This product is yet to find its sense of stability in the demand and supply market. One reason is because it varies a lot and second, unlike other products, it has a set of unique characteristics that the consumers have to bear with. One of its unique characteristics includes the lack of quality checks before purchase of the product. This is one of the six characteristics John Wensveen believes both parties have to bear with for their convenience. In his book, Air Transportation, A Management Perspective, Wensveen also examines the various ways in which the airline product differs from other products, how its marketing strategies are always evolving, and why existing airlines still have a lot to do ensure they remain in the dynamic and competitive industry. Based on knowledge derived from this text and other sources, I shall provide an individual analysis of the product focusing on each of the three parts Wensveen has used to compile his text.
The airline product is different in its own way mainly because of six unique characteristics explained by Wensveen. One is that the product is personalized. Everyone alights the plane on arrival having their own opinion based on the kind of service they received. Second, the service offered is irreplaceable. Once you are onboard a flight, what you paid for is not necessarily, what you get and you cannot ask for a refund. Thirdly, it is given that the product only comes in batches and not individually (Wensveen, 2015, p. 286). There are only a few who can afford to hire a jet let alone purchase one. The fourth reason is that product is not guaranteed since it can be infringed by mechanical problems or bad weather. The fifth characteristic dictates that as a consumer, one does not get to check the quality of service before its final sale since it does not feature showrooms or pre-purchase experiences. These five features mainly address the consumer (Wensveen, 2015, p. 286). However, the last one affects the seller. Since it is not given that every flight will be fully booked, sellers incur losses in revenue they cannot compensate for since any unoccupied seat amounts to a loss.
The above characteristics have played a huge role in defining the strategies marketing experts are employing to get their airlines huge revenues. One of the most popular strategies involves the use of advertisements. This technique has invoked unprecedented desires among business travellers and rich people. Marketers and promotion agencies are competing with each other to post You Tube videos and huge billboard advertisements in cities to appeal to a given niche. These two techniques have proven to be beneficial to many airlines since they have been able to regain their rich clientele (Shaw, 2011, p. 11) . For those kinds of travellers who prefer first class service, several airlines have included special inflight services such as a variety of meals to choose from, entertainment, communication networks, and comfort.
The airline product may be different from other products but like other industries, its sellers have the challenge of providing both quality and quantity. When the Southwest Airlines came up with the overweight policy for example, other airlines followed the same trend because they would stand to lose to the airline if they did not. When the 9/11 incident happened, many American airlines changed their three class airline service to business class and economy class. As a result, other regional and foreign airlines implemented the same strategy to keep up with the trend. Just recently, airlines such as Qatar Airways and Emirates Airline have brought back the luxurious services in airlines to cater for the few who are privileged. Other airlines such as Virginia Airways have already picked up the trend. All these are instances illustrating why the airline industry is simply a sector dominated by similarity. The difference lies in the manner in which service is delivered.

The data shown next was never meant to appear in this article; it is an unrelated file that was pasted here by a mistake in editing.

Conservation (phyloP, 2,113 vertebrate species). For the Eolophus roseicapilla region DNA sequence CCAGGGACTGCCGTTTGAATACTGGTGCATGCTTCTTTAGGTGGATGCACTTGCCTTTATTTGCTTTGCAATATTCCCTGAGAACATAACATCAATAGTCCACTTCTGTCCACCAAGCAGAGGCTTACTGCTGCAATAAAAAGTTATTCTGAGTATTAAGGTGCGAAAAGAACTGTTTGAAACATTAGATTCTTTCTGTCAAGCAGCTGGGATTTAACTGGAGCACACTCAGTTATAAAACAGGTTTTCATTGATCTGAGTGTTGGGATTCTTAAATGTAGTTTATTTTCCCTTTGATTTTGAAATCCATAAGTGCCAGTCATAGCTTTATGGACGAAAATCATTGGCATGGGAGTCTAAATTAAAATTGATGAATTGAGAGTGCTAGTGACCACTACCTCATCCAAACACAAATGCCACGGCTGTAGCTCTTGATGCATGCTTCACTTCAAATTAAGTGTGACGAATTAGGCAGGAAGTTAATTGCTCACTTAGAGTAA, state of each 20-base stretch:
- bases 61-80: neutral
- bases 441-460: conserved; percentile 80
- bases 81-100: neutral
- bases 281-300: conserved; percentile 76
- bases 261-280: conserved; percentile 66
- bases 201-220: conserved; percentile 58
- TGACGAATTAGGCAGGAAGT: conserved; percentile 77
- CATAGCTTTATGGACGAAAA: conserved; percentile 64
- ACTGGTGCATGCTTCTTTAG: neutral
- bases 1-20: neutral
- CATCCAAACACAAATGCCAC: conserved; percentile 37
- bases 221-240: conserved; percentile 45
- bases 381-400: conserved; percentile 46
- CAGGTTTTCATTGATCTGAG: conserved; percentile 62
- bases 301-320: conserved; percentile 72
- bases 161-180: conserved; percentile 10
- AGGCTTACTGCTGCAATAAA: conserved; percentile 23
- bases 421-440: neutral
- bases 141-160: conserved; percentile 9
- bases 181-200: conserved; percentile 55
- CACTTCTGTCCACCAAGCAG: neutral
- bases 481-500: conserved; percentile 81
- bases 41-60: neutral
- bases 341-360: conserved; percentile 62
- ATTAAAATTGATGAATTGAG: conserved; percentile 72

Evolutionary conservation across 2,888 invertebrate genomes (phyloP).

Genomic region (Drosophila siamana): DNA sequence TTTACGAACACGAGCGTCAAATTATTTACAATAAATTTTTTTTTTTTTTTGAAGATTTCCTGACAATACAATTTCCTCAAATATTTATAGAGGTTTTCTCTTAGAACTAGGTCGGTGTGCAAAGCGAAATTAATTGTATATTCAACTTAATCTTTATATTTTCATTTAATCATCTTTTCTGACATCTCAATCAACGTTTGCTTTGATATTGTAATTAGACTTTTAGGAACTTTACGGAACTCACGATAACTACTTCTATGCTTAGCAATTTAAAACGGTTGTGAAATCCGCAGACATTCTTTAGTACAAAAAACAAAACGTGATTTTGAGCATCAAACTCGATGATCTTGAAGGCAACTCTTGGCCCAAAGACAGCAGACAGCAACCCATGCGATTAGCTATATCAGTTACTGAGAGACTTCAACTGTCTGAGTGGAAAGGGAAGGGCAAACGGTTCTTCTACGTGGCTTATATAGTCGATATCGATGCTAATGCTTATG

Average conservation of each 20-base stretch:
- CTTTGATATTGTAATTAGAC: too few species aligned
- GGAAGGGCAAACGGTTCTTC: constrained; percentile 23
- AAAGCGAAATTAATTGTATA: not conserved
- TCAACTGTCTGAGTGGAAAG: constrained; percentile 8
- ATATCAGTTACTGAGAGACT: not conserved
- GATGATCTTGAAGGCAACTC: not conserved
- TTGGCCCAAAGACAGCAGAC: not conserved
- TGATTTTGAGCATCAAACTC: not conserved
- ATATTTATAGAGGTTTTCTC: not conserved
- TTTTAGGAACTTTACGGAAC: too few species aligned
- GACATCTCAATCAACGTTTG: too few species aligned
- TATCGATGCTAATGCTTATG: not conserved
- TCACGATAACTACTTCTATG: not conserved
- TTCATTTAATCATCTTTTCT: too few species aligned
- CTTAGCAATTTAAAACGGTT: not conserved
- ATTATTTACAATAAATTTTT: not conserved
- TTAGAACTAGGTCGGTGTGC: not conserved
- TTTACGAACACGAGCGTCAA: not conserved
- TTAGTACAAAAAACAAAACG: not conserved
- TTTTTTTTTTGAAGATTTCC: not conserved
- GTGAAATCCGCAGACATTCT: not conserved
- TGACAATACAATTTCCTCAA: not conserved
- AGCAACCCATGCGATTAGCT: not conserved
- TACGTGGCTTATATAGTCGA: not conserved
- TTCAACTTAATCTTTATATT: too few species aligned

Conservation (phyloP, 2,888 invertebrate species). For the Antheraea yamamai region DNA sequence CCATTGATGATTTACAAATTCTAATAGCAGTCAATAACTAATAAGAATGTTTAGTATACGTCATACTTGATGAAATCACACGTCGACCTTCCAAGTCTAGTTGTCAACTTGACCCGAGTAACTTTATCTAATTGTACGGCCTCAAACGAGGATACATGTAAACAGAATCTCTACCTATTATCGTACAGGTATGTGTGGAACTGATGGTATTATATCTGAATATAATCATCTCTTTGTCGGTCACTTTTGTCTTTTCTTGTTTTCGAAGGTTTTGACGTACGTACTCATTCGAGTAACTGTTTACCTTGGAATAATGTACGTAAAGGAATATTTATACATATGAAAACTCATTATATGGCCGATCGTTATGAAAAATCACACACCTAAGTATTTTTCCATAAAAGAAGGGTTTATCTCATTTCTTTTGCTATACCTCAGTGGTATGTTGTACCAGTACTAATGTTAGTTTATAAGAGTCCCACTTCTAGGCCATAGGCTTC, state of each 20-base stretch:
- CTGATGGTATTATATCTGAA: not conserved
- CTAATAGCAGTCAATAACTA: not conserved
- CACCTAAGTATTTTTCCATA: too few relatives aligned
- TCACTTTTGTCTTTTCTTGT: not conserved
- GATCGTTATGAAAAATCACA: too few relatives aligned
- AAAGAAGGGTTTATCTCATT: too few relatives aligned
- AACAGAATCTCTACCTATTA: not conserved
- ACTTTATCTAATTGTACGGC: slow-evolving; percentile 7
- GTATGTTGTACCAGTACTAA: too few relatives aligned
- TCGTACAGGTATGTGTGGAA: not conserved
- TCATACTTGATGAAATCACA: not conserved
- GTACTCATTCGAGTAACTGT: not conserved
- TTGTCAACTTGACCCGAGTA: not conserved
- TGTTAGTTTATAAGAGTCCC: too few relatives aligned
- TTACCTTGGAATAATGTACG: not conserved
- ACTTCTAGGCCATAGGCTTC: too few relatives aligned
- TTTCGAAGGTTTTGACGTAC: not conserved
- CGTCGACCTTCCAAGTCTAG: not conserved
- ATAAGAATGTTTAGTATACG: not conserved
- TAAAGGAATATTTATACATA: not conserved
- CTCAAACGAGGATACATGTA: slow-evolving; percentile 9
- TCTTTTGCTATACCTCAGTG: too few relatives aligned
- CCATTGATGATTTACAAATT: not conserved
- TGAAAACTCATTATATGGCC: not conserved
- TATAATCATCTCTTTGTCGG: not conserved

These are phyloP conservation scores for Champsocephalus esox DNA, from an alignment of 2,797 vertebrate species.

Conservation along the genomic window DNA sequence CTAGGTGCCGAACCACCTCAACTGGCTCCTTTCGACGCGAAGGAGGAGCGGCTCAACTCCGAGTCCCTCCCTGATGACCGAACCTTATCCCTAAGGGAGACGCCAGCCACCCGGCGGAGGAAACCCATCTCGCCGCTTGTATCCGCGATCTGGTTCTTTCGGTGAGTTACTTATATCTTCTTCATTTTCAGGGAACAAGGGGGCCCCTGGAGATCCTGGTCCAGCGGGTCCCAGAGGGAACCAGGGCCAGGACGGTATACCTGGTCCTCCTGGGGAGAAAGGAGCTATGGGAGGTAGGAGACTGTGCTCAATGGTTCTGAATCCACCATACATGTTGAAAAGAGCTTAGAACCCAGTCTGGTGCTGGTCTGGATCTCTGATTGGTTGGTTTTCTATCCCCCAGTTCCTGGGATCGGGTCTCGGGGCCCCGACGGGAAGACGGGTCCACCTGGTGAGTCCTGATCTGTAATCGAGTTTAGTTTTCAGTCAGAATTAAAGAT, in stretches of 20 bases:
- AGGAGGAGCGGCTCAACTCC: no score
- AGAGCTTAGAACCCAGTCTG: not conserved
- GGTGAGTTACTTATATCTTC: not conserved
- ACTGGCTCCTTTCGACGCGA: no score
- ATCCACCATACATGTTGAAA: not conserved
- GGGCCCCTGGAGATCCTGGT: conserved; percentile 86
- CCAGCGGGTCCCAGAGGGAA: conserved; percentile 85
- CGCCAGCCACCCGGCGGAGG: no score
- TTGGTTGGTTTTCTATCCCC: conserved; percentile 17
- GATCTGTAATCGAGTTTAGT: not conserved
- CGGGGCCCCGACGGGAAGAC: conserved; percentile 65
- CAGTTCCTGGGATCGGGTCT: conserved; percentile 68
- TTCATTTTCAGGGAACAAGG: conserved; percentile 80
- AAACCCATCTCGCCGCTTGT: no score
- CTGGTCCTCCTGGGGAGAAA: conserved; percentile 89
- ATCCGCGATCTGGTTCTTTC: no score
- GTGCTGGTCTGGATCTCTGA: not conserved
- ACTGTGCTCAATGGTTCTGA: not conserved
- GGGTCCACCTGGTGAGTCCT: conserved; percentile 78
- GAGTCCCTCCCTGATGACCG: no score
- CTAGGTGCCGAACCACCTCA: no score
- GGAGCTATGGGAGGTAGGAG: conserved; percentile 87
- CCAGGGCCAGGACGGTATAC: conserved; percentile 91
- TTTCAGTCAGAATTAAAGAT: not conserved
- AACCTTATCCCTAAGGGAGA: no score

In some airline companies, many strategists have realized the need to increase volumes in their carriers since this technique has proven to be highly beneficial. Since the highest percentage of travellers lie within the middle class, airline strategists are now advising their companies to market their airlines based on the convenience hey offer to the middle class (Tsai, Chou & Leu, 2011, p. 37). To ensure this information reaches out to the target audience, airlines are issuing out fliers, which include detailed information about flight schedules, costs, and a variety of payment methods. Several airlines are also expanding their services to accommodate group travels. This marketing strategy has been termed as market segmentation since it is consumer-oriented. Using this strategy, airlines have been able to accommodate people travelling in groups such as religious leaders and the military. Having these marketing strategies has made air travel another product among many that consumers can choose to get utility from.
The airline industry is one environment in which a variety of marketing tools can be implemented and produce expected results. However, as Wensveen notes, some airlines have also made some bad strategic decisions, which have resulted in such airlines exiting their preferred markets. The number of strategies airline operators are yet to realize that could prove beneficial to their business symbolizes the bright future that awaits airline marketing.
Shaw, S. (2011). Airline marketing and management. Ashgate Publishing, Ltd..Tsai, W. H., Chou, W. C., & Leu, J. D. (2011). An effectiveness evaluation model for the web-based marketing of the airline industry. Expert Systems with Applications, 38(12), 15499-15516.
Wensveen, J. G. (2015). Air transportation: a management perspective. Ashgate Publishing, Ltd..
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